comscoreWhy Exercise?

Why Exercise?

Exercise can lower your risk of breast cancer coming back, as well as help you maintain a healthy weight, ease treatment side effects, boost your energy, and more.

We’ve all heard it hundreds of times: exercise is good for us. The American Cancer Society recommends that women who’ve been diagnosed with breast cancer exercise regularly (about 4 hours per week) to improve their quality of life and reduce the risk of developing new cancers.

A survey on exercise that conducted from October through November 2011 told us that nearly a quarter of the respondents exercise more than 5 hours per week and 15% exercise 3 hours a week. About 90% of the people who took the survey had been diagnosed with breast cancer, so their commitment to exercise is outstanding!

But what exactly is so good about exercise? Here are the ways exercise can improve your life:

You’ll lower your cancer risk. Regular exercise lowers the risk of breast cancer coming back, as well as reducing the risk of ever being diagnosed with breast cancer. Exercise also can lower your risk of cancers of the colon, lung, and uterus.

You’ll be able to maintain a healthy weight. Regular exercise can help you maintain a healthy weight by building muscle and burning fat. Overweight and obese women — defined as having a BMI (body mass index) of over 25 — have a higher risk of being diagnosed with breast cancer compared to women who maintain a healthy weight, especially after menopause. Being overweight also can increase the risk of the breast cancer coming back (recurrence) in women who have had the disease.

This higher risk is because fat cells make estrogen; extra fat cells mean more estrogen in the body and estrogen can make hormone-receptor-positive breast cancers develop and grow.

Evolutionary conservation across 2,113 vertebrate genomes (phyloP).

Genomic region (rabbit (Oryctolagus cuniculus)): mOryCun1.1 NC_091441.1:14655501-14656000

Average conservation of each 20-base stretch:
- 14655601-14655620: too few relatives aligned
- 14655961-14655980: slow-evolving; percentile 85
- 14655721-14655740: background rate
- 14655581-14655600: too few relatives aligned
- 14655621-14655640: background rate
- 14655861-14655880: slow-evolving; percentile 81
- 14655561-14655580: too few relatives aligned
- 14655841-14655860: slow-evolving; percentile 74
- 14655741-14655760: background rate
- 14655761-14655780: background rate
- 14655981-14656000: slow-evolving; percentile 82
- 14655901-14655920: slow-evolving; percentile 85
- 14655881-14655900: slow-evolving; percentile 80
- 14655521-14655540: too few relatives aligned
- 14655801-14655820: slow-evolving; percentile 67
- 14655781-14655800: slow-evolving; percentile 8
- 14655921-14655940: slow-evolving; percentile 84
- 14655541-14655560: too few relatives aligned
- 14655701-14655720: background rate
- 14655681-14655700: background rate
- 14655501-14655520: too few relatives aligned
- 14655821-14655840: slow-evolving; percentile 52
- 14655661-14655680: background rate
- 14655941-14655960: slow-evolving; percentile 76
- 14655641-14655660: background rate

You may have fewer and less severe side effects from treatment. Research suggests that exercise can:

  • ease nausea during chemotherapy

  • improve blood flow to the legs, reducing the risk of blood clots

  • ease constipation by stimulating digestion and elimination systems

  • rev up your sex drive and enhance your arousal

  • ease fatigue caused by radiation and/or chemotherapy

You’ll live longer. Though the issue is complex, research suggests that exercise can improve survival for breast cancer survivors. Part of this is due to exercise helping survivors maintain a healthy weight.

You’ll have more energy. Fatigue is a side effect that many women have during and after treatment for breast cancer. Regular exercise can boost your endurance and help your heart and lungs work more efficiently, both of which give you more energy for the work you do each day.

You’ll have better mobility. Scar tissue that forms after breast cancer surgery, reconstruction, or radiation can lead to your arm and shoulder muscles feeling tight. Not using your arm and shoulder as much after treatment also can cause the muscles in those areas to lose flexibility. Over time, careful stretching exercises can improve any range of motion issues you may have in your arm and shoulder.

You'll have more muscle and be stronger. As most people age, they tend to lose muscle and gain fat. Chemotherapy and hormonal therapy medicines can throw you into sudden menopause, which also can cause muscle mass to decrease. Strength training exercises can help make sure you have more muscle than fat — which means you’ll be able to carry groceries, pick up your pets or grandchildren, and close the lift gate of your car.

You’ll keep your bones healthy. As you age, you lose bone mass. If you’ve been diagnosed with breast cancer, maintaining healthy bones is especially important for you. Research shows that some breast cancer treatments can lead to bone loss. Plus, women are about twice as likely as men to develop osteoporosis (a disease that means your bones are weak and more likely to break) after age 50. Weight-bearing exercise, such as jogging or walking and strength training, can slow bone loss.

You’ll feel better about yourself. A breast cancer diagnosis can leave some women feeling scared, depressed, and anxious. Exercise can help lift your spirits, keep depression at bay, and boost your self-esteem. Physical activity triggers the release of brain chemicals such as endorphins that can make you feel happier and more relaxed. You also might feel better about yourself and your appearance if you exercise regularly and see a fit, strong, toned woman looking back at you in the mirror.

You’ll sleep better. If you struggle with insomnia or wake up a lot at night, regular exercise can help you fall asleep faster and sleep more deeply.

You’ll be less stressed. Any type of exercise can help melt away stress. Besides pumping up endorphin production in the brain, exercise can be a type of meditation. By focusing on just one task — running or dancing or whatever you’re doing — you may find that you forget the day’s annoyances and settle into a calm, clear state of mind.

— Last updated on July 27, 2022, 1:45 PM